Yet again a debate and need for creating new administrative units or provinces have been felt in the country, as the Khyber Pakhtunkhwa (KP) legislative assembly passed a resolution for carving out Hazara province. Importantly, the resolution was passed with a majority as the ruling Pakistan Tehreek-e-Insaf (PTI) and the mainstream opposition parties, Pakistan Muslim League-Nawaz, Jamiat-e-Ulema-e-Islam-Fazl (JUI-F) and Pakistan People’s Party (PPP), all supporting the resolution. Only the self-proclaimed Pakhtun nationalist Awami National Party (ANP) opposed the resolution.
The passage of the resolution by the provincial assembly concerned is the foremost constitutional requirement for carving out a new province. The other constitutional requirement is that the bill containing the legislation is introduced to the National Assembly (NA) and if it is passed by the House and the Senate, the Upper House, it would come into effect. At least, there is no hurdle to the creation of Hazara province if the parties that have supported the resolution in the KP Assembly support it in the National Assembly and the Senate of Pakistan. All these parties, if united on the creation of Hazara province, could easily muster a two-thirds majority in each of the two houses to get the bill passed. Whether all these political parties would do so or not is another debate.
There cannot be two opinions about the creation of new provinces and administrative units in Pakistan. However, the provinces and administrative units should not be created on the basis of ethnicity. Already, whatever provinces we have in Pakistan were created in colonial times or after independence on the basis of ethnicity. Although every province has a majority of one ethnic group, the minority groups always considered themselves at a disadvantage as they could not get the political, economic and cultural rights they deserved. Consequently, there have always been ethnic tensions and conflicts in our provinces which greatly marred their development and the overall uplift of the country. One has no issue with the creation of Hazara province carved out of extant KP province. But again such a province has been demanded and considered justified on an ethnic basis. This is a recipe for disaster.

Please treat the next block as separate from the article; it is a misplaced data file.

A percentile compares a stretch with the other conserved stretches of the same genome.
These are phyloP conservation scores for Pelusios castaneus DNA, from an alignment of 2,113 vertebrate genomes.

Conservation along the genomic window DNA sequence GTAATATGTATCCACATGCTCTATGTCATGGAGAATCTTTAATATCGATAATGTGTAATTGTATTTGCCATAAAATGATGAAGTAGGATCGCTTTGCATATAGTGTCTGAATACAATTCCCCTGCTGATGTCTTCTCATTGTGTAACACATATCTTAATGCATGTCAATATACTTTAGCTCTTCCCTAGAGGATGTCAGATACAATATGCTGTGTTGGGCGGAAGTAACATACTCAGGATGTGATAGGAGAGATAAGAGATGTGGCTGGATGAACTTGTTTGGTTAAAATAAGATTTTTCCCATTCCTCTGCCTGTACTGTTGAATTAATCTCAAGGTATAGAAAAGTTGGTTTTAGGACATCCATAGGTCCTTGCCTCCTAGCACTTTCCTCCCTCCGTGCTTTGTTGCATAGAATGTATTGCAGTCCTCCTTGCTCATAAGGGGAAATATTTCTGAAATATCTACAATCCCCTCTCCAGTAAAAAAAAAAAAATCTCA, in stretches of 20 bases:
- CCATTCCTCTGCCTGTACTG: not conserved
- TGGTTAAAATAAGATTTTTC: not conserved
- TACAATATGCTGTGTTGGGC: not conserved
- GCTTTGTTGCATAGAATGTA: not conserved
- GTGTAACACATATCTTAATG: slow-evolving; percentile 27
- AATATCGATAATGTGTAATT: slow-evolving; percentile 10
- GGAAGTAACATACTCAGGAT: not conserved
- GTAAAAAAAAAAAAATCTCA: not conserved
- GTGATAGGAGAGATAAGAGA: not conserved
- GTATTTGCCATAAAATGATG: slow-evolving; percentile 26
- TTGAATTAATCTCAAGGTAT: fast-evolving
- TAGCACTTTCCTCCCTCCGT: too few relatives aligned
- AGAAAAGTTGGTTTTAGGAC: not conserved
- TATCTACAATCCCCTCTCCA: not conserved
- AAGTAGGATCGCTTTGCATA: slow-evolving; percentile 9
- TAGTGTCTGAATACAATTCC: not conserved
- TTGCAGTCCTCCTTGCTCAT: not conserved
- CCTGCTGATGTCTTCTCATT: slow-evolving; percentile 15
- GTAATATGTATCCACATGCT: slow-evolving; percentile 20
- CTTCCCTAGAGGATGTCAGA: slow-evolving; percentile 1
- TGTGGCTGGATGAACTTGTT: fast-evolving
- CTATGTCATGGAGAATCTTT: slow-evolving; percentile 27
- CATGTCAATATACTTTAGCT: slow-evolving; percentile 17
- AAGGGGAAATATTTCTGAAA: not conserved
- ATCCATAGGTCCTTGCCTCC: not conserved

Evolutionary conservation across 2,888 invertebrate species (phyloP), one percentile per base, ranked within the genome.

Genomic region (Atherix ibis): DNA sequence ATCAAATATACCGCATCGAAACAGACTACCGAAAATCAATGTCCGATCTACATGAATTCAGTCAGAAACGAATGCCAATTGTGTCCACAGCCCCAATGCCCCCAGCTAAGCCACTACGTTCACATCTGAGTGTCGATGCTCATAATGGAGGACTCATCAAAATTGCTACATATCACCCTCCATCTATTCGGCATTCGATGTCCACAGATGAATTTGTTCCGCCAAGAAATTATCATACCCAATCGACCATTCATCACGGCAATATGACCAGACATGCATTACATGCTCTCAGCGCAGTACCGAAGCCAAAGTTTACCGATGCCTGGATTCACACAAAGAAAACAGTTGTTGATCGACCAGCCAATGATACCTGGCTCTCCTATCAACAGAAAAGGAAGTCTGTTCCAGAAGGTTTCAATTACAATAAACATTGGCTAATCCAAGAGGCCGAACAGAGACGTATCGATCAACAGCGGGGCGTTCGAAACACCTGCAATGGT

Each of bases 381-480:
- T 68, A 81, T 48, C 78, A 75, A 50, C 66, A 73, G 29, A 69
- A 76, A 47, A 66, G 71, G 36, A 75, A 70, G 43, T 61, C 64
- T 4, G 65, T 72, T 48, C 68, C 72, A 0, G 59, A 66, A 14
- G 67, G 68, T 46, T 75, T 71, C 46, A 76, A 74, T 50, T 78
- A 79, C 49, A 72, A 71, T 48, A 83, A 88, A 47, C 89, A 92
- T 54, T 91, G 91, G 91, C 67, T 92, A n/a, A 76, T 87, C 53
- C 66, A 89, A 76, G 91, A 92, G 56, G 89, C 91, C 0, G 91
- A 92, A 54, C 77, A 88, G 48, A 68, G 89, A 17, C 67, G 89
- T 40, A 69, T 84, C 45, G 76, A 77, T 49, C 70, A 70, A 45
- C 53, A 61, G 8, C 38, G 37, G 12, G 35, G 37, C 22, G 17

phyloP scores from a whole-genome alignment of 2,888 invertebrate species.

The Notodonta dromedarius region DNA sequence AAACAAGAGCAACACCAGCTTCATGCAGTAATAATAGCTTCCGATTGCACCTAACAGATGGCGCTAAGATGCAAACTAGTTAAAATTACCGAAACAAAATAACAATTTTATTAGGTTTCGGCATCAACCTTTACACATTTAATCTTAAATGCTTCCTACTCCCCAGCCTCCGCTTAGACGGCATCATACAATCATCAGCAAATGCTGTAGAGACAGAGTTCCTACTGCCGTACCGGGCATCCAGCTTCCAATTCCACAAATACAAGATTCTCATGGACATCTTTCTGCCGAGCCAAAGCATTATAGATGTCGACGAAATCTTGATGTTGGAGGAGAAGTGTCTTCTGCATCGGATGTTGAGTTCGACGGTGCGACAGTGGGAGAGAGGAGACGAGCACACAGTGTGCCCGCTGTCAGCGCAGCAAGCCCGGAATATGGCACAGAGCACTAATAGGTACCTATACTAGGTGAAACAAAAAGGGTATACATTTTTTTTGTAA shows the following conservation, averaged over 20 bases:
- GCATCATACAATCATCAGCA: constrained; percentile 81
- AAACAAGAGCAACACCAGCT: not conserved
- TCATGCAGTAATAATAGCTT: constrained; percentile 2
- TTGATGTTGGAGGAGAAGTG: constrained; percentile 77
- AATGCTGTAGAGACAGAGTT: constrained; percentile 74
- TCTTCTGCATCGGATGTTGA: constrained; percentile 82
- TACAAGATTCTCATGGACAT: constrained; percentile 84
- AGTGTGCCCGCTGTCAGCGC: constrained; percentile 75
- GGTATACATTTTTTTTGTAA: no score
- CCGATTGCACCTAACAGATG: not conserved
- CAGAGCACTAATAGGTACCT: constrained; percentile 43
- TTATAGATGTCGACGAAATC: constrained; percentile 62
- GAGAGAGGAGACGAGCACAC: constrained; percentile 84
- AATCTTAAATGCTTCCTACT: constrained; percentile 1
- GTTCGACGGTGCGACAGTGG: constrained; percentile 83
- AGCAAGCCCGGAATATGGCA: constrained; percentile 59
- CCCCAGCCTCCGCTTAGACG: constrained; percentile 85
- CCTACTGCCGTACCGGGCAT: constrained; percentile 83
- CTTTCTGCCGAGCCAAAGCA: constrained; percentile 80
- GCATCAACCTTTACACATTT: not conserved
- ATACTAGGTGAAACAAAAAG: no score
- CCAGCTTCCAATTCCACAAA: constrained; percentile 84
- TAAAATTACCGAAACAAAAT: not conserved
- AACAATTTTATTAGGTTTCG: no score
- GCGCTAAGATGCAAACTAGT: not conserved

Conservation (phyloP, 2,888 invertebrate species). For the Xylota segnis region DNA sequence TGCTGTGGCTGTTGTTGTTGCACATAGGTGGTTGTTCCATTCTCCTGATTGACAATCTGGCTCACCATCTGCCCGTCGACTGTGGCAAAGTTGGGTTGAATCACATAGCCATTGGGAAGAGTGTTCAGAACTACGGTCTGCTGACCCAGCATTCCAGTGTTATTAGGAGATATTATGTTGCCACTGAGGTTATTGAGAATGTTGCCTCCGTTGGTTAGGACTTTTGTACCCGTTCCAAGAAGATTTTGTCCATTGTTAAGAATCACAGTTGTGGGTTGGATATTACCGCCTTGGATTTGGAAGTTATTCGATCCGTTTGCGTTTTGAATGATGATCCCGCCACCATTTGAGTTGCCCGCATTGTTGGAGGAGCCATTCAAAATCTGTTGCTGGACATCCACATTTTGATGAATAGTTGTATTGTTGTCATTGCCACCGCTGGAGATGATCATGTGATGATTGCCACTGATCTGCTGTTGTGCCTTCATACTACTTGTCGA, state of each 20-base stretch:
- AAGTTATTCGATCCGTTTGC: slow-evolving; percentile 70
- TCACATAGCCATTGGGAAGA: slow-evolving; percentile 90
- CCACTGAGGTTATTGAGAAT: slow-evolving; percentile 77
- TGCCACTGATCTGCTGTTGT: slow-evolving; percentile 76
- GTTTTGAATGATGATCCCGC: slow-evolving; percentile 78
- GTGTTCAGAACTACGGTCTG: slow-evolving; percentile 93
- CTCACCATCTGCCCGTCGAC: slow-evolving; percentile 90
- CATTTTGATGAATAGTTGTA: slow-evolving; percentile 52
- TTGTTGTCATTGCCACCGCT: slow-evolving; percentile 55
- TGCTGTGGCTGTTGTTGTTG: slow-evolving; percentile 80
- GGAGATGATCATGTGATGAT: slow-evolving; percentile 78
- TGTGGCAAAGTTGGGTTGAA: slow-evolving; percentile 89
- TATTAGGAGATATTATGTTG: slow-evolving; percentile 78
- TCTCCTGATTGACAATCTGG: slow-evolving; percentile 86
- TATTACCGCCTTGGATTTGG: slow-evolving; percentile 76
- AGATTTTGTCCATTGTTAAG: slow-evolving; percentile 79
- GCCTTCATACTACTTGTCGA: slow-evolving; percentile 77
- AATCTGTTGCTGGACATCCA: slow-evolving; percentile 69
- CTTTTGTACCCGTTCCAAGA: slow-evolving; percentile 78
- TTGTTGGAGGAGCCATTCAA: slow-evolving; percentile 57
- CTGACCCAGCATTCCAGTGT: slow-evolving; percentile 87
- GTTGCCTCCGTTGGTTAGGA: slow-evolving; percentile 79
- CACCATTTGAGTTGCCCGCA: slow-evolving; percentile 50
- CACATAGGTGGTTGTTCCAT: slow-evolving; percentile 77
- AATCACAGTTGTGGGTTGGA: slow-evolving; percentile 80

If the powers that be consider the creation of Hazara province could now be a matter of course when former Federally Administered Tribal Areas (FATA) were merged with KP province through the 25th Constitutional Amendment in May 2018. So, the Pashtun nationalist forces and Pakhtun predominant majority of KP would not object to the creation of the province when already a bigger area than Hazara in the shape of former FATA was made part of the province. This thinking is quite illogical in the wider context of regional political and ethnic dynamics. Taking a decision about Pakhtun areas in Pakistan or Pakhtuns should be taken with extreme caution. Although the claims do not have any inherent legal or moral justification, Afghanistan has always had irredentist claims to the Pakhtun-inhabited areas of Pakistan. When the parliament decided to merge ex-FATA with KP, Afghanistan inconsequentially objected to it. Two key political parties, the JUI-F and Pakhtunkhwa Milli Awami Party (PkMAP), also rejected the FATA merger with KP, although the ANP, the largest Pashtun nationalist party, fully supported it. Now if Hazara province is carved out of KP, it would invite criticism from different quarters.
Equally important, if Hazara is made a new province by carving it out of KP, then it would rob the province of its ethnic diversity, which is quite critical for the development of the province and Pakistan. While Hazara would be made a new province on the basis of ethnicity, KP would become a purely Pashtun province. This does not augur well for the federation of Pakistan, if one deeply looks into the matter.